National Drought Summit reform includes climate change

A picture of the Coonamble drought. Photo: Nevile Owen.
A picture of the Coonamble drought. Photo: Nevile Owen.

Drought was on the political agenda last month when the National Drought Summit was held to focus on current support available and gaps that need addressing.

In a statement, Prime Minister Scott Morrison together with Premiers and Chief Ministers committed to various drought reform principles, including climate change.

One of those principles was ‘the importance of maintaining and supporting the natural resource base during drought and climate change’.

Another was Government farm business support assisting farm businesses plan and prepare for the future, with support based on a willingness by those businesses to prepare for the impacts of drought and climate change.

Last week Climate Councillor Professor Will Steffen spoke to the Western Magazine after a report, titled ‘Deluge and Drought: Australia’s Water Security in a Changing Climate’, revealed severe droughts were becoming more frequent due to climate change.

“There’s got to be short-term measures to deal with drought but you will never solve the problem of drought getting worse unless you deal with climate change,” Professor Steffen said.

“The very best thing we can do is get action on climate change. Get our own emissions down as soon as possible,” he said.

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The Western Magazine sent through questions to the Joint Agency Drought Taskforce asking for the Government's response to climate change having an impact on the severity of droughts.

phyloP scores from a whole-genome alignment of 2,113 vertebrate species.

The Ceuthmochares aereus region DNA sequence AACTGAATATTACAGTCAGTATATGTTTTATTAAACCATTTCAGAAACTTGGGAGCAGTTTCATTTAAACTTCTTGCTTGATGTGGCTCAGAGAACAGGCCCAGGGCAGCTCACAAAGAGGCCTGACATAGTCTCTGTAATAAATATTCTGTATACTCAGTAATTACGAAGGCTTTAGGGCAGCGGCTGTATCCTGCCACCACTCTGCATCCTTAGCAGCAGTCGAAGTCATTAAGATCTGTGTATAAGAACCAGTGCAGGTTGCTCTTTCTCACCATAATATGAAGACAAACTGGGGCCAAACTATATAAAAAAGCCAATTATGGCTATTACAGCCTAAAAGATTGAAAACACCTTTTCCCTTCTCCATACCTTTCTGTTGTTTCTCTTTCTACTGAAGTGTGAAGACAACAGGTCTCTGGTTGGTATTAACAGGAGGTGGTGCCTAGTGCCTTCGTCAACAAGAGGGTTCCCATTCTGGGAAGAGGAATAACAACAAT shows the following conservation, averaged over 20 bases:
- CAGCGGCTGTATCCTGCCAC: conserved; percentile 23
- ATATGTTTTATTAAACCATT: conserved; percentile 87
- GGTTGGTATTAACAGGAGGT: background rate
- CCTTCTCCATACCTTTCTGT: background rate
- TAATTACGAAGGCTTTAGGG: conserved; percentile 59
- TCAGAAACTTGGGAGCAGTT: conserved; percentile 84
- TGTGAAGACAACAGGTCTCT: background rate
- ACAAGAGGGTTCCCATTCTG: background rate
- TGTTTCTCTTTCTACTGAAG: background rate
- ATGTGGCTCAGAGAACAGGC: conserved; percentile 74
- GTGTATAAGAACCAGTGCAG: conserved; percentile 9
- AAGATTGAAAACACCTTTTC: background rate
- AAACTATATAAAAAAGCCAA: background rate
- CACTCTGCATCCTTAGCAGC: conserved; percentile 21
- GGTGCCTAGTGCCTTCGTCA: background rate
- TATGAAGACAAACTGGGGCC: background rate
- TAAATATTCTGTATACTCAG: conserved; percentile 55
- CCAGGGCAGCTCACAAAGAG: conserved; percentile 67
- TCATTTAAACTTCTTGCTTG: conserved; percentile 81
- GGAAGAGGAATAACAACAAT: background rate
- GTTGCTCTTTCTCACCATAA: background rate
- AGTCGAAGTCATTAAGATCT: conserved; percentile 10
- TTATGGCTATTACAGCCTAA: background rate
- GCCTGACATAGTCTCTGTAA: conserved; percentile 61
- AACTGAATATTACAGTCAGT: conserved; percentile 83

While the Joint Agency Taskforce didn’t directly respond to the question about climate change having an impact on droughts, a spokesperson did say the government was “aware of the impact of climate and weather events on agricultural productivity, and understands the need to manage risks associated with an increasingly variable climate.”

Prime Minister Scott Morrison. Photo: File.

Prime Minister Scott Morrison. Photo: File.

Professor Steffen said the best thing we can do for action on climate change was to get our emissions down as soon as possible.

“With the momentum of past emissions we can’t stop these trends, they’ll continue for a couple of decades. So you’re looking at continuing drier than normal conditions in southern Australia out to about 2040 or so,” Professor Steffen said.

The Joint Agency Taskforce was asked if they plan to get Australia's emissions down.

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The spokesperson said the government has a comprehensive set of policies to meet their 2030 emissions reduction target.

“The Emissions Reduction Fund is the centrepiece of our response,” the Joint Agency Taskforce spokesperson said.

“Its main purpose is bringing emissions down, but it also helps farmers and landholders tap into new income streams and improve the productivity of their land.”